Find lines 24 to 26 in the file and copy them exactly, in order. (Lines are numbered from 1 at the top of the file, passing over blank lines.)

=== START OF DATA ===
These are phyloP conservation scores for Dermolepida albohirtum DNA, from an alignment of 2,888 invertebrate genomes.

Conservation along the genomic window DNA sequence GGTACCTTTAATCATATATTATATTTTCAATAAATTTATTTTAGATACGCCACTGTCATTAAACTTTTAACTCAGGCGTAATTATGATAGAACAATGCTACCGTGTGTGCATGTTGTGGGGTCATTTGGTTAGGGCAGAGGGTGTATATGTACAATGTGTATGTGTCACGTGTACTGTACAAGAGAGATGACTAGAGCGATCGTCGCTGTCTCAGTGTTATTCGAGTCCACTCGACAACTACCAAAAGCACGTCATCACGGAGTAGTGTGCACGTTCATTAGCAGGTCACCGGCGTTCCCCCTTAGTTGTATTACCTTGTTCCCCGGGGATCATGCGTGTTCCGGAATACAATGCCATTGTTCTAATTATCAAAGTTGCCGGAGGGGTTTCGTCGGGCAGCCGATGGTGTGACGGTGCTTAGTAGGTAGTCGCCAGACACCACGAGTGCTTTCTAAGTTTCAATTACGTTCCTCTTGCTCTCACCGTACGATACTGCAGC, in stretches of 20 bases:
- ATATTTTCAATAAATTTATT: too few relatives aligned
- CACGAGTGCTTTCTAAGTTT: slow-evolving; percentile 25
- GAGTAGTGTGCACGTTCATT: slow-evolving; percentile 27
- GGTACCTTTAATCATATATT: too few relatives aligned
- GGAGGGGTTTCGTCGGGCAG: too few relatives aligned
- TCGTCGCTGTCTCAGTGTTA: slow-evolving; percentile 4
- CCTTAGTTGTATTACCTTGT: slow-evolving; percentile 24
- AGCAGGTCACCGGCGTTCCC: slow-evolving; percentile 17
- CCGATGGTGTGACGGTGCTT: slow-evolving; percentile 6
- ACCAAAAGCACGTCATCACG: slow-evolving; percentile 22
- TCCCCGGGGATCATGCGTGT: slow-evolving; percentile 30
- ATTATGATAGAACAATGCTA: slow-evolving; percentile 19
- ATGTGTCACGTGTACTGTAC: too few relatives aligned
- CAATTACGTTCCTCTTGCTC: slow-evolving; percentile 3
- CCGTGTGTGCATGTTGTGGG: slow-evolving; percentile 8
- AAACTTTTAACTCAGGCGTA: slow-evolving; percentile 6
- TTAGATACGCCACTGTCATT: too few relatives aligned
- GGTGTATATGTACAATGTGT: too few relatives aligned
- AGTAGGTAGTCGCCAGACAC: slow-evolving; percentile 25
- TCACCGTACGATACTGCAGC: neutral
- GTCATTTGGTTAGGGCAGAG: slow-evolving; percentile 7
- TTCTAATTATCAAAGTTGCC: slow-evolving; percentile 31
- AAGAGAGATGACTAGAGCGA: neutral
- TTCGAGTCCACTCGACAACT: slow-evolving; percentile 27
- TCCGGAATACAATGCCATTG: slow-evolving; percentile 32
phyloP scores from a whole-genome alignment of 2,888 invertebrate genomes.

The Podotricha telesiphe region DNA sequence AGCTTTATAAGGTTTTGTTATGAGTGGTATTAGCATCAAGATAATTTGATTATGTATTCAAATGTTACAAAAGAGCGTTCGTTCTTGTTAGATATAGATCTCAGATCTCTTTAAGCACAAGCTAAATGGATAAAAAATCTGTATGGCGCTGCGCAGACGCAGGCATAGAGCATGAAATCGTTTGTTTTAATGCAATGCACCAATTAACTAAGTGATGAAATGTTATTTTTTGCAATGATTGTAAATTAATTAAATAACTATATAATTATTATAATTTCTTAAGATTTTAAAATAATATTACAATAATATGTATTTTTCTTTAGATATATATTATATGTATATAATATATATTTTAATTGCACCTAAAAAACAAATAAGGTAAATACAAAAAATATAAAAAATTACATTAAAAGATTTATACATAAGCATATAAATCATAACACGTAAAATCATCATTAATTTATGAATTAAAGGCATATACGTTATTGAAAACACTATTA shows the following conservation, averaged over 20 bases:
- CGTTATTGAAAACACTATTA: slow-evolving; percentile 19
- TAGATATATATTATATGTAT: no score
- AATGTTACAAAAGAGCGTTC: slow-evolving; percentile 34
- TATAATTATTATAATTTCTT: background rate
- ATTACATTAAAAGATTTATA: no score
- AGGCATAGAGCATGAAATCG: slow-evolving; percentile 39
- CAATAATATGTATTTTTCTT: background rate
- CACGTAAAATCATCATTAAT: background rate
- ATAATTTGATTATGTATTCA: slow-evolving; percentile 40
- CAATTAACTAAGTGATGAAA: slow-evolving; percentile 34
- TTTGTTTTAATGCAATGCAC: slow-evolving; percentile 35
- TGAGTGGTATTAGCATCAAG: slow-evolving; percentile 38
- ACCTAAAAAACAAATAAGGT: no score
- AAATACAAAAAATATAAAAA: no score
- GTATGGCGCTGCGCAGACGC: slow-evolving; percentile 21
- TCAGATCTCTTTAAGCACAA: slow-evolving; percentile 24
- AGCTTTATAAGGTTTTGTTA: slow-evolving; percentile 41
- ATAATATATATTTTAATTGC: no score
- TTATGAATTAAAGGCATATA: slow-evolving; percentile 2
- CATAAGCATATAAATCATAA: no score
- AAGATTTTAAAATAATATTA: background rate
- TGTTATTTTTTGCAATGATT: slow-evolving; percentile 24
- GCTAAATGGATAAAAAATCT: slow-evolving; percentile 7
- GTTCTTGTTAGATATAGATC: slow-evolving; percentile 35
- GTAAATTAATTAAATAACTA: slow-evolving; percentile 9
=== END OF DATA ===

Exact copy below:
- TTCTAATTATCAAAGTTGCC: slow-evolving; percentile 31
- AAGAGAGATGACTAGAGCGA: neutral
- TTCGAGTCCACTCGACAACT: slow-evolving; percentile 27